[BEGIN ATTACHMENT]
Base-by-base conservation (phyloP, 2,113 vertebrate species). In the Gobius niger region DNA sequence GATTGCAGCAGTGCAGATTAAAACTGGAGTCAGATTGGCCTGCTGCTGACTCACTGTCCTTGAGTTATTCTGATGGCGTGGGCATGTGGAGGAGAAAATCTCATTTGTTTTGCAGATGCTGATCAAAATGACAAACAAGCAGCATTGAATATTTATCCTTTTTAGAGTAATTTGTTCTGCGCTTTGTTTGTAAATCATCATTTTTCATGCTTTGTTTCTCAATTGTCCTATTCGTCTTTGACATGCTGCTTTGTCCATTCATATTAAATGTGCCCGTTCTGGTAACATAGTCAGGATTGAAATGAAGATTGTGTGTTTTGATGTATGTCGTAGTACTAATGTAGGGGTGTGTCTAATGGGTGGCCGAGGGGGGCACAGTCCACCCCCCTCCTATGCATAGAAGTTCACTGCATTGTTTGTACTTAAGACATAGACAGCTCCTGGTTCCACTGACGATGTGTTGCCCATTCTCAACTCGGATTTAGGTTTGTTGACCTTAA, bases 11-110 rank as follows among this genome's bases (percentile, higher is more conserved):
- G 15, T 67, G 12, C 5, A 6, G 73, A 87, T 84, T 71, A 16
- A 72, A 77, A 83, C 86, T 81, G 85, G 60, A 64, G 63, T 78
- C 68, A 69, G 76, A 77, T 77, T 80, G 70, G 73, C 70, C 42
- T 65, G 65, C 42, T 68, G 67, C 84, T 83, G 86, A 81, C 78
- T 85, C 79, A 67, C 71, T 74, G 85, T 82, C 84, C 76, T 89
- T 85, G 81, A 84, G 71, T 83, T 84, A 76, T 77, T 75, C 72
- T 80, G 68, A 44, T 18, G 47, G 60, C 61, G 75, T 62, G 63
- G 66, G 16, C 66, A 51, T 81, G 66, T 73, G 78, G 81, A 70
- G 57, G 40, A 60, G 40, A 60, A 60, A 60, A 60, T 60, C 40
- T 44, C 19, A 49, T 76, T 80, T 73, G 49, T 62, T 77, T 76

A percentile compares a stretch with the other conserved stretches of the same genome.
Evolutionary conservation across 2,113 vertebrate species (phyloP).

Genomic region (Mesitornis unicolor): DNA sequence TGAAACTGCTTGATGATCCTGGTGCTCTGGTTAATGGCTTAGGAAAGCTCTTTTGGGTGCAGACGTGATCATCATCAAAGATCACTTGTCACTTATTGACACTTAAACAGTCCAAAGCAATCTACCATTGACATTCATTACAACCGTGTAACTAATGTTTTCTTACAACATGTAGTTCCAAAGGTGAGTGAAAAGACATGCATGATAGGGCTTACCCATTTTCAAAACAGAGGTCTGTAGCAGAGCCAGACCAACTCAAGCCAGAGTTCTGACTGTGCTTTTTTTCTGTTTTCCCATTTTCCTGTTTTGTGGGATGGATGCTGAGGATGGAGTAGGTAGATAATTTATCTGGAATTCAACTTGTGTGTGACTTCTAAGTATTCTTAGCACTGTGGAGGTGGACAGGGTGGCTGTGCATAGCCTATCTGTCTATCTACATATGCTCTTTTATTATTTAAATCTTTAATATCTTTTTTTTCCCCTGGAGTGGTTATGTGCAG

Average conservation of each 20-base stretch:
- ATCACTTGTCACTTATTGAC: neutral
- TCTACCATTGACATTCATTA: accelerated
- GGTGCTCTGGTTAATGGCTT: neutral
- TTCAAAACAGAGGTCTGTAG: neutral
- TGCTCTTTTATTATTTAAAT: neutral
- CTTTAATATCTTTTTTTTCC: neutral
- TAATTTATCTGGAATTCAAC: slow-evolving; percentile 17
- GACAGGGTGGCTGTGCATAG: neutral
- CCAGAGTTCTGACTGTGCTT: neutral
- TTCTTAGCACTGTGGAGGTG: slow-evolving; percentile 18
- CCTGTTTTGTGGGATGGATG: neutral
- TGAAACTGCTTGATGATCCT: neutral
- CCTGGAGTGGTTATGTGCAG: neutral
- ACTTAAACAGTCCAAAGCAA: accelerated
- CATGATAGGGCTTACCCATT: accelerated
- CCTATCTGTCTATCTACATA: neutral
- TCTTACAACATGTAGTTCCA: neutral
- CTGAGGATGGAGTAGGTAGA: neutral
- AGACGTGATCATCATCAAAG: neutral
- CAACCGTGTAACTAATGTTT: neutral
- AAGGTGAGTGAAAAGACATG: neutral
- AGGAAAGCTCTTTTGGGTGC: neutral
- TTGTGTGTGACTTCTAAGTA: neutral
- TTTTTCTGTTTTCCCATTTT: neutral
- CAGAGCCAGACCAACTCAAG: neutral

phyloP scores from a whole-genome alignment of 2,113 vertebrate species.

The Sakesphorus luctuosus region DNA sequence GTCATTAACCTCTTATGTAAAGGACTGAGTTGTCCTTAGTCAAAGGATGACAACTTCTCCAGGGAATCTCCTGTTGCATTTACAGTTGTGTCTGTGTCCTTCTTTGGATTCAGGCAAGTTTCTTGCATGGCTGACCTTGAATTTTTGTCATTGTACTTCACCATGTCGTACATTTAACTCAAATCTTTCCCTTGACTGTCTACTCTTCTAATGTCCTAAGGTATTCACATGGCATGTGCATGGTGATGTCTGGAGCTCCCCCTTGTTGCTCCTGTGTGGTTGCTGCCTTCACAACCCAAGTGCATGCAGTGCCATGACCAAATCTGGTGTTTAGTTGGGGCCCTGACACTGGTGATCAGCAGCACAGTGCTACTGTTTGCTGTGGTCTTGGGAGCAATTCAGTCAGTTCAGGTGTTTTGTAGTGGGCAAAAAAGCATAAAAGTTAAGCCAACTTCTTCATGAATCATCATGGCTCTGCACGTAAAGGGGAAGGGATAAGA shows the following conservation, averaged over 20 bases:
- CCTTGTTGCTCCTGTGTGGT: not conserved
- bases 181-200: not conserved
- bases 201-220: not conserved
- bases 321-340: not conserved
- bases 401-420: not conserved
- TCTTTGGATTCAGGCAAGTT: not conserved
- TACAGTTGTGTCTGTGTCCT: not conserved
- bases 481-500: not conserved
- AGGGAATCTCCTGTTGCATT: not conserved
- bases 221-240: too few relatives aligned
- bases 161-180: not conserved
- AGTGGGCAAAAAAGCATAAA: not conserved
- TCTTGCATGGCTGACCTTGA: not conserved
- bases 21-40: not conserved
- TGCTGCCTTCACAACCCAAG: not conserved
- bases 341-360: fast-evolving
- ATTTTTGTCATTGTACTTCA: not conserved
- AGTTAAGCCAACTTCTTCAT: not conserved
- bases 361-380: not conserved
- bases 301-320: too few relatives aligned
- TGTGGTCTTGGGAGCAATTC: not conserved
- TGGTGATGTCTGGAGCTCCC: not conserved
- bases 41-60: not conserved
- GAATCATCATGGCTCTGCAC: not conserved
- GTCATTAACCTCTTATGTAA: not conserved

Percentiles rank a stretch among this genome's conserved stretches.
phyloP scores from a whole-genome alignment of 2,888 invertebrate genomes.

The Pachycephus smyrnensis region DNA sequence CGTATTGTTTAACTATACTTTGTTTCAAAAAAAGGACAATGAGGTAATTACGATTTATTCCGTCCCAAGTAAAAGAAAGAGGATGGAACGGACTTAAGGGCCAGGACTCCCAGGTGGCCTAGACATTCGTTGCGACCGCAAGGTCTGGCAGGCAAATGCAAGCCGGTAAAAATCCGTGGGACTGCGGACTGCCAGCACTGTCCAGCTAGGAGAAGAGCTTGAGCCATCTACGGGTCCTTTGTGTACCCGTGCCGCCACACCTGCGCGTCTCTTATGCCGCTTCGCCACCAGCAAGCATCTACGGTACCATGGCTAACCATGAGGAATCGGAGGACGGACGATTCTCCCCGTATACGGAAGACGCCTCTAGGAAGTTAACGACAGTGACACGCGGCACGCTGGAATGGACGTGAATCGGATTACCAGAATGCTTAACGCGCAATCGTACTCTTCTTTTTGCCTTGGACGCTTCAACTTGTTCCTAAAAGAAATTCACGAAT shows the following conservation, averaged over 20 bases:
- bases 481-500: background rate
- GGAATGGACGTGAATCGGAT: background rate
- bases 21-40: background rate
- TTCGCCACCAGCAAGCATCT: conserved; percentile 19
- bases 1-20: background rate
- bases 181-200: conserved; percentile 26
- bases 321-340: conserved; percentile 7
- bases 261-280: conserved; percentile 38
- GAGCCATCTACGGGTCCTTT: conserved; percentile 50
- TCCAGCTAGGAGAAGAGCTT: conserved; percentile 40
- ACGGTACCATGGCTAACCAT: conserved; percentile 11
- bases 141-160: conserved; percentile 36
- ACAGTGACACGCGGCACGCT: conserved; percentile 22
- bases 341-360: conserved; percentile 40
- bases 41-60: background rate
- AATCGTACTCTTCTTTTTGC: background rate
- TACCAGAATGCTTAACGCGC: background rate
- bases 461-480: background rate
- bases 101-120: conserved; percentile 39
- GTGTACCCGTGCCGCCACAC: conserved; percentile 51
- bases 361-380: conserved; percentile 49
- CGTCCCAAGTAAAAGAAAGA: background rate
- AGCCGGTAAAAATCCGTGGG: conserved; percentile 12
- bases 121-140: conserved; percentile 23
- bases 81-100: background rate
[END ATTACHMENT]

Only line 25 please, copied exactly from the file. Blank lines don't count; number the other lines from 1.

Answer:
- TTCTTAGCACTGTGGAGGTG: slow-evolving; percentile 18